The Case for the Status Quo
Over the last few weeks there has been an accelerated amount of debate over student issues, especially dining. There has been debate over how MIT should step into the future, while remembering our roots, and being realistic about our present. There are administrators, trying to enhance MIT as a fun and competitive university, and students, trying to keep MIT … well, like MIT.
The Tech has done an admirable job showing both sides of this debate, especially recently. First they printed all those articles about the Blue Ribbon Dining Committee, and then Akash Chandawarkar’s column about how administrators are awesome. Then lots of angry rebuttals. I’m writing this as a counterpoint to both sides, to advocate that students and administrators do nothing. Do nothing on dining, hacking, housing, judicial committees, the General Institute Requirements … just do nothing.
First, doing nothing is popular. In today’s deteriorating economy, corporations around the world are in a race to do less as fast as possible. Lay-offs, sell-offs, woot-offs — getting rid of crap and responsibility is fashionable right now.
Second, now is not a time to make big plans. It’s cold outside. Classes are hard. People can’t find jobs. The budget is being cut. With all this bad news, all this planning seems depressing. There is too much happening at the same time right now at MIT for there to be a good chance of us doing things right.
Most importantly, the status quo is foggy and undefined. Does MIT have dining halls? Sort of. Student-run judicial systems? Sort of. Kitchens? Sort of. Does MIT support and treasure student traditions like hacking? Sort of.
I came to MIT three years ago at 17 years old. I have never been asked for ID at an MIT party. For the record, I’m not a girl. I’m a dude, an overweight, underage, very hairy person with a penis. Yet the world seems filled with frat brothers and dorm groups who love to give me alcohol.
My freshman year I stood next to an MIT cop, at a party, with a red cup, asking him about the state senate while drinking from the red cup. Half a dozen MIT staff and dozens of student risk managers have only created an ill-defined system whose best features are cascading levels of plausible deniability and lots of paperwork. There is no real oomph to anything.
That’s why that status quo is so great. Every day the student body defines for itself how it will live and learn. The debate lives on, the boundaries are pushed, and administrators are constantly trying to change things. The constant debate and discontent educates us in a way that the soft moaning of happiness never could. The fact that our problems are never actually solved helps make MIT students such great problem solvers.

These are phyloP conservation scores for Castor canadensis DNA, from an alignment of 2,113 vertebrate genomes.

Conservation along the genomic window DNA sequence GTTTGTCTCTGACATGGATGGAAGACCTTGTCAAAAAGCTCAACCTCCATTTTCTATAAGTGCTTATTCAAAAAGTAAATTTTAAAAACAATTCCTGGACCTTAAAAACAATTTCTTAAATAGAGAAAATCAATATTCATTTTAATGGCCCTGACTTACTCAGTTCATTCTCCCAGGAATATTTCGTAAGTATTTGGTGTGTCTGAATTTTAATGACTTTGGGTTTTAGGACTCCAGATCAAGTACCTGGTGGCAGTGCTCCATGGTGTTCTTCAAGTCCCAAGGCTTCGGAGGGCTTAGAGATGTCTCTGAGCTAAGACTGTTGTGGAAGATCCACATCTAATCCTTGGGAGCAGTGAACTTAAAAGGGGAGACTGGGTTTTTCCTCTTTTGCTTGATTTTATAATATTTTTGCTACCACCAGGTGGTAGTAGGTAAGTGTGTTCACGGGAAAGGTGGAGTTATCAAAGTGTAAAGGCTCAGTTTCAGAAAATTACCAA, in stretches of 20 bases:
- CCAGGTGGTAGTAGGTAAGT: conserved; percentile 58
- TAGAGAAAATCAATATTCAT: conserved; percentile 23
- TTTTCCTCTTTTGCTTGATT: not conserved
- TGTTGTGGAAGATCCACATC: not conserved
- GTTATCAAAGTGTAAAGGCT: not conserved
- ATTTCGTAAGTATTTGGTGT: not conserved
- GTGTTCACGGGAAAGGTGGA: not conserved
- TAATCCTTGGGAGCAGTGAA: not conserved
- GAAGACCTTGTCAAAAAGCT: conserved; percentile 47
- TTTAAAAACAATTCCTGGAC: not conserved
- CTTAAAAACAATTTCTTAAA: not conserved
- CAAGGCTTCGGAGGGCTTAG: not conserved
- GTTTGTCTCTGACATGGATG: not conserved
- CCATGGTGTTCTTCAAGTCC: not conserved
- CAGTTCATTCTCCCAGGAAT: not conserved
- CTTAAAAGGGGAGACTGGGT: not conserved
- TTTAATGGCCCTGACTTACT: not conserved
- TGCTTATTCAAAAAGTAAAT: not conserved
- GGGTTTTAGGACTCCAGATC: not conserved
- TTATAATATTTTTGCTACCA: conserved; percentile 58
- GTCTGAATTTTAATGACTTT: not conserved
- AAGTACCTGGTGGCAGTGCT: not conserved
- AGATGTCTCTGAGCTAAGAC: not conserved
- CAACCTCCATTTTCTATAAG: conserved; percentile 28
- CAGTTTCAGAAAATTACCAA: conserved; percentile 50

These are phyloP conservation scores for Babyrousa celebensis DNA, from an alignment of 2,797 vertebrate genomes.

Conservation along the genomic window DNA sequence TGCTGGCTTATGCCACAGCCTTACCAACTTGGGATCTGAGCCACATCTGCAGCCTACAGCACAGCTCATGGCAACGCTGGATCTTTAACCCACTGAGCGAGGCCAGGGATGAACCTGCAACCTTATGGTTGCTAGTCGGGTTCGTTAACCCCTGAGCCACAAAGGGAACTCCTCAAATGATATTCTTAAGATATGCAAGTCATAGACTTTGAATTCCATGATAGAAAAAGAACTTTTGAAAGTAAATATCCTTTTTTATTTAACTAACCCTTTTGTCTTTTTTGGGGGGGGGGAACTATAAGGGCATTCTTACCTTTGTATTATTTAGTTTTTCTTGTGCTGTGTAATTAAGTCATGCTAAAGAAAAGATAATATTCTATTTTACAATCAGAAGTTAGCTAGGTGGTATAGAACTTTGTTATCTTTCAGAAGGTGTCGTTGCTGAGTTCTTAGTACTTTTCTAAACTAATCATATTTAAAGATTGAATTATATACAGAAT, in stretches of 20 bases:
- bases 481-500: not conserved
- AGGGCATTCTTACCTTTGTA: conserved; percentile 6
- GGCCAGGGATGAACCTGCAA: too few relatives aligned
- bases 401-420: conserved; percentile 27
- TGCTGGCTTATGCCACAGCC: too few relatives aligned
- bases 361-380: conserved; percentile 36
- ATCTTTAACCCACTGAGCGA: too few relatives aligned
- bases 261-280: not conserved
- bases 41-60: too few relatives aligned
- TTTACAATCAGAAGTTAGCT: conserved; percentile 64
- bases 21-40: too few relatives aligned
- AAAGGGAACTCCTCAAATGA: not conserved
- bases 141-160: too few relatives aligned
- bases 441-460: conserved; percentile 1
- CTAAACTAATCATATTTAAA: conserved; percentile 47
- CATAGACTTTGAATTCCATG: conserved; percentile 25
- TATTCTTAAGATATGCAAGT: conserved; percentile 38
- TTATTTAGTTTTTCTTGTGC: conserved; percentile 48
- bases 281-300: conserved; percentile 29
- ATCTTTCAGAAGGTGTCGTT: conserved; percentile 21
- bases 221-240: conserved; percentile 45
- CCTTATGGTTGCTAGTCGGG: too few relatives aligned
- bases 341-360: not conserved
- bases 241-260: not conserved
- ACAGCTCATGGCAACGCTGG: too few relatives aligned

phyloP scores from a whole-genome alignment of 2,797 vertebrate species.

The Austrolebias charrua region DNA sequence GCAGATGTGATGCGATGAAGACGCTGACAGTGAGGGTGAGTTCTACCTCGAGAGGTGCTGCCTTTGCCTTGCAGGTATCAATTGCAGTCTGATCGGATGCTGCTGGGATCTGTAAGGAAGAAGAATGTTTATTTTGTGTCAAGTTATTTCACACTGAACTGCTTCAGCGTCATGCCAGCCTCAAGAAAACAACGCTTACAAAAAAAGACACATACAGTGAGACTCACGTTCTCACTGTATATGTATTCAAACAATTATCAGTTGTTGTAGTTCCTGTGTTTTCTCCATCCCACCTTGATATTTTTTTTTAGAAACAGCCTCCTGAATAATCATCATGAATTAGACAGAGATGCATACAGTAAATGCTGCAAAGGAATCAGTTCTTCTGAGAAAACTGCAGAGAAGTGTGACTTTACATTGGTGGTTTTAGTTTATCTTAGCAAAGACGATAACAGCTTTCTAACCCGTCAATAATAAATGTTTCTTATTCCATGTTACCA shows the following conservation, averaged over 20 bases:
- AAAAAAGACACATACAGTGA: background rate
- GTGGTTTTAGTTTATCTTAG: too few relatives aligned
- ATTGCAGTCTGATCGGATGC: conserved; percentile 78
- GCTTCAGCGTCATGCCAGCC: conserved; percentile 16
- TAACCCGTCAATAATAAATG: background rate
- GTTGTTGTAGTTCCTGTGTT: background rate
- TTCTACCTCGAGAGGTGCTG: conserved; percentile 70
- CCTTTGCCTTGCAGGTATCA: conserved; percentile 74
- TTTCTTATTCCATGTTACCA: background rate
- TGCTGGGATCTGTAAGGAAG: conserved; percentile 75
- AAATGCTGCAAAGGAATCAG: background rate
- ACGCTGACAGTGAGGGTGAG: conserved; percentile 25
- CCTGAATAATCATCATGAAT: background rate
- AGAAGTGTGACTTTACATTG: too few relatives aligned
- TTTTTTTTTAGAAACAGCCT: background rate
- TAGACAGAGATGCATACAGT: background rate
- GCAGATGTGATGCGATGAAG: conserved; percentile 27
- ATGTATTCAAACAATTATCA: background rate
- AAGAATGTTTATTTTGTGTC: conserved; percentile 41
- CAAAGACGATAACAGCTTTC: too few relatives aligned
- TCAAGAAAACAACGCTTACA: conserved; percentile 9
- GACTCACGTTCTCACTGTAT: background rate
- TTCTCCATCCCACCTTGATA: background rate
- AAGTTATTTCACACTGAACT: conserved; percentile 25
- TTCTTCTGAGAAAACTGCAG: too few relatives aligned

So please, keep on debating, meeting, stalling, and protesting, all to no effect. Because to me, doing nothing is the kind of non-change I can believe in.
Where Is the Student Activism?
I am writing in reply to the column by Yaniv Junno Ophir and Gila Fakterman that appeared in the Jan. 28, 2009, issue of The Tech, titled “Expecting More from an MIT Professor: How Prof. Chomsky’s Talk Failed the Community.”
Although I happen to agree with Professor Chomsky’s assessment of the situation in Israel and Palestine, I will let him defend his statements and produce evidence as requested by the authors of the article. I think this will be fairly easy. For one the authors could have attended a local seminar last Tuesday, Feb. 17, where an Israeli citizen, Shachaf Polakow, gave a presentation and explained the situation that he has personally witnessed in Israel and Palestine.
By the way, I did not see a Tech article covering this very informative event that featured several additional speakers, including Professor Chomsky.
I would like to spend most of my effort in debunking the less explicit part of the charge, that Professor Chomsky has somehow failed the community. Now, this is by far the most dangerous statement, in my opinion. One interpretation of it is that if one were to express an opinion different from that coming from CNN or FOX, one fails their community. Maybe the authors did not intend that, but that is how it comes across.
I am actually surprised, although I should not be, that there are no angry articles in The Tech stating that 99% of professors have failed the MIT community by keeping quiet. Being quiet on the issue is perhaps the worst stance that MIT students and faculty can adopt.
Where is the renowned student activism? Where is the MIT anti-war movement? Where is the MIT labor movement? Where is the MIT global justice and equality movement? I do not know. Maybe I am not looking hard enough.
Then when one person raises the issue, and raises an unconventional (although not an unreasonable) explanation for the problems, we have a very lengthy article arguing that that person is failing the community. Quite a remarkable achievement for the community of an institution that calls itself a university.
It seems to be healthy to get these debates and dialogues in the open. For one, as Professor Chomsky has also argued, debates, arguments, and disagreements are a sign that “real” education is taking place. We need more of that, not less.